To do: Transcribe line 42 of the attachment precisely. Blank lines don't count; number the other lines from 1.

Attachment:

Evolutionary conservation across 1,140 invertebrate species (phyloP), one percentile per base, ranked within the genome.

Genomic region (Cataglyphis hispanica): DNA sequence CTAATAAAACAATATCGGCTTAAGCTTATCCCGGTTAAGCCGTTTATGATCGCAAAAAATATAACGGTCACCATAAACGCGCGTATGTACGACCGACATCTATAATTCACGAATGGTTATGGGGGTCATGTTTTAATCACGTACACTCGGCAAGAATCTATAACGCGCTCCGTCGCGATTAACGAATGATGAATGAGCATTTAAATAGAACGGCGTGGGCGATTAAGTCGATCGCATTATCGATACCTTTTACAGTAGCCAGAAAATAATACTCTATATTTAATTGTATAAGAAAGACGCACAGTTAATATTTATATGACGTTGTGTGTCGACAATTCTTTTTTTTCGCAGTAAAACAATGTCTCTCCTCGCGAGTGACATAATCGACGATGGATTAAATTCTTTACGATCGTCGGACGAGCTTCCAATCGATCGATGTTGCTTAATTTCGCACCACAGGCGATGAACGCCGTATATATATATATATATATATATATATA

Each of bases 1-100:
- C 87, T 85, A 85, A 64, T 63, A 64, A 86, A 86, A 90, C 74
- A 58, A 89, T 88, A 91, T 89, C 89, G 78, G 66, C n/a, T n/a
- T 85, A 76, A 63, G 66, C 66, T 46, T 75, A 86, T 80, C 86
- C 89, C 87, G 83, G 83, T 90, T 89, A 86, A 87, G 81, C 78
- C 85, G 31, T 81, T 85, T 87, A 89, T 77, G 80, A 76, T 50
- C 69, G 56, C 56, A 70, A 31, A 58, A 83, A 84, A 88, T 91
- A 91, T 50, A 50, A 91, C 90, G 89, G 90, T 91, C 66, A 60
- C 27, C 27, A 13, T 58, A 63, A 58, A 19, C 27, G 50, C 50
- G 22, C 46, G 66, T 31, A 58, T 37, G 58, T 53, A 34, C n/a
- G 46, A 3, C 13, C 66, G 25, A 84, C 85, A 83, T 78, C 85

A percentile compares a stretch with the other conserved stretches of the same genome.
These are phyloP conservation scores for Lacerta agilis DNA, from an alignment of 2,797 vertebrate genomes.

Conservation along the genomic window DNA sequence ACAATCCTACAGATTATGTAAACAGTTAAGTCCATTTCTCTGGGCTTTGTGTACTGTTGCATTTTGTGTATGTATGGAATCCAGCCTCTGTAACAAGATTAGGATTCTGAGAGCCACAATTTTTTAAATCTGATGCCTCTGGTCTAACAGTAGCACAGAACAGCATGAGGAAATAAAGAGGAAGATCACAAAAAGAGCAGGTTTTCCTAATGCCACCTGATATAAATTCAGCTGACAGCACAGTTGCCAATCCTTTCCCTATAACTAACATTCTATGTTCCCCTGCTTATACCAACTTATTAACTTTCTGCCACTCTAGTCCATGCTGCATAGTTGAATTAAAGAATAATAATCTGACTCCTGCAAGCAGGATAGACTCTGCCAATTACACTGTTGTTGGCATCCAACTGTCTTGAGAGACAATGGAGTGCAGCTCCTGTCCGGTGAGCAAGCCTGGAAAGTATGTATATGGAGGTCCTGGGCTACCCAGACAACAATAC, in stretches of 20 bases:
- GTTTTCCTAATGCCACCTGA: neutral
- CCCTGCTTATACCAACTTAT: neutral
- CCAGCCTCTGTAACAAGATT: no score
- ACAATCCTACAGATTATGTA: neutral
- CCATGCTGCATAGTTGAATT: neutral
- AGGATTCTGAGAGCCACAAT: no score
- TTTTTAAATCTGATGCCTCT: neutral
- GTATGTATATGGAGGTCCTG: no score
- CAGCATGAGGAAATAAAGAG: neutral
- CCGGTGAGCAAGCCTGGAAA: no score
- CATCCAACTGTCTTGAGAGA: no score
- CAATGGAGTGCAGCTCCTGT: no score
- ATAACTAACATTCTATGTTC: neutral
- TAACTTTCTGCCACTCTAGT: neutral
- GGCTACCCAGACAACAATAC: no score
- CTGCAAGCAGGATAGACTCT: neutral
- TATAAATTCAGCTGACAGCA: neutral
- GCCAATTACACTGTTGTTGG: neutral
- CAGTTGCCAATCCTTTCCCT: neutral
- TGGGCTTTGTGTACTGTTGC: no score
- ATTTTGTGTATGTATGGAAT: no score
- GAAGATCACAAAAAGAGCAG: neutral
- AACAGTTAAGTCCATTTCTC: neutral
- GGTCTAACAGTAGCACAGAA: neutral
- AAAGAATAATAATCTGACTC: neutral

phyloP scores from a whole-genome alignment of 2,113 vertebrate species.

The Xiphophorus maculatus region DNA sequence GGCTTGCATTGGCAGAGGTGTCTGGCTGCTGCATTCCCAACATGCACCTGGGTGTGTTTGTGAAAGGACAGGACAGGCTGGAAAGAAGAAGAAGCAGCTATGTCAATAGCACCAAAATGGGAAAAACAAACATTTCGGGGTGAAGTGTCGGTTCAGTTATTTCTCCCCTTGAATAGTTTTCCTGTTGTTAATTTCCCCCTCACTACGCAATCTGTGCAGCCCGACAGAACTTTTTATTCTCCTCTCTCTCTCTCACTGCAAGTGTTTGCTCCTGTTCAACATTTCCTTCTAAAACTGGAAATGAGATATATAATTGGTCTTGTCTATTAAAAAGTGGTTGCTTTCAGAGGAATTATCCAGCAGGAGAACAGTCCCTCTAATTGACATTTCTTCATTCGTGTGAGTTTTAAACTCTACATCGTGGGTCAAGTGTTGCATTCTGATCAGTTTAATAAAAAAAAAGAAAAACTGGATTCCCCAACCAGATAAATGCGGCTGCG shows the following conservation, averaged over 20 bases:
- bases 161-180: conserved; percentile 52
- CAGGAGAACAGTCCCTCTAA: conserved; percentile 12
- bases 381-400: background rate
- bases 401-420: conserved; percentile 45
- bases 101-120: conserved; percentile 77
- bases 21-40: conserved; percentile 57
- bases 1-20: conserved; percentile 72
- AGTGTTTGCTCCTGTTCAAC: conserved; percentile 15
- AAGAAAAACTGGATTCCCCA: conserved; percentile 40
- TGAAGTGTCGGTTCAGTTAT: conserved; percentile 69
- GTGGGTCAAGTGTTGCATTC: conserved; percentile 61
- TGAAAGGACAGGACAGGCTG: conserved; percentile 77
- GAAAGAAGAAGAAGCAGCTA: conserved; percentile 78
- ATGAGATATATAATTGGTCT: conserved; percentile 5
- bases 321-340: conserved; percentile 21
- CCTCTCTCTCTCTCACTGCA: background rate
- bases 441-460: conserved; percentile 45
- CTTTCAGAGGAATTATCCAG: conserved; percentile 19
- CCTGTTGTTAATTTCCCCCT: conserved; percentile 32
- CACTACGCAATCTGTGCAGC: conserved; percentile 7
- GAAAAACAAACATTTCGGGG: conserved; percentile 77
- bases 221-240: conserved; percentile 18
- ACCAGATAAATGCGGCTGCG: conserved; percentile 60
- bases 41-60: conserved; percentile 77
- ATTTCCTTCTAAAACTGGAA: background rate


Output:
phyloP scores from a whole-genome alignment of 2,113 vertebrate species.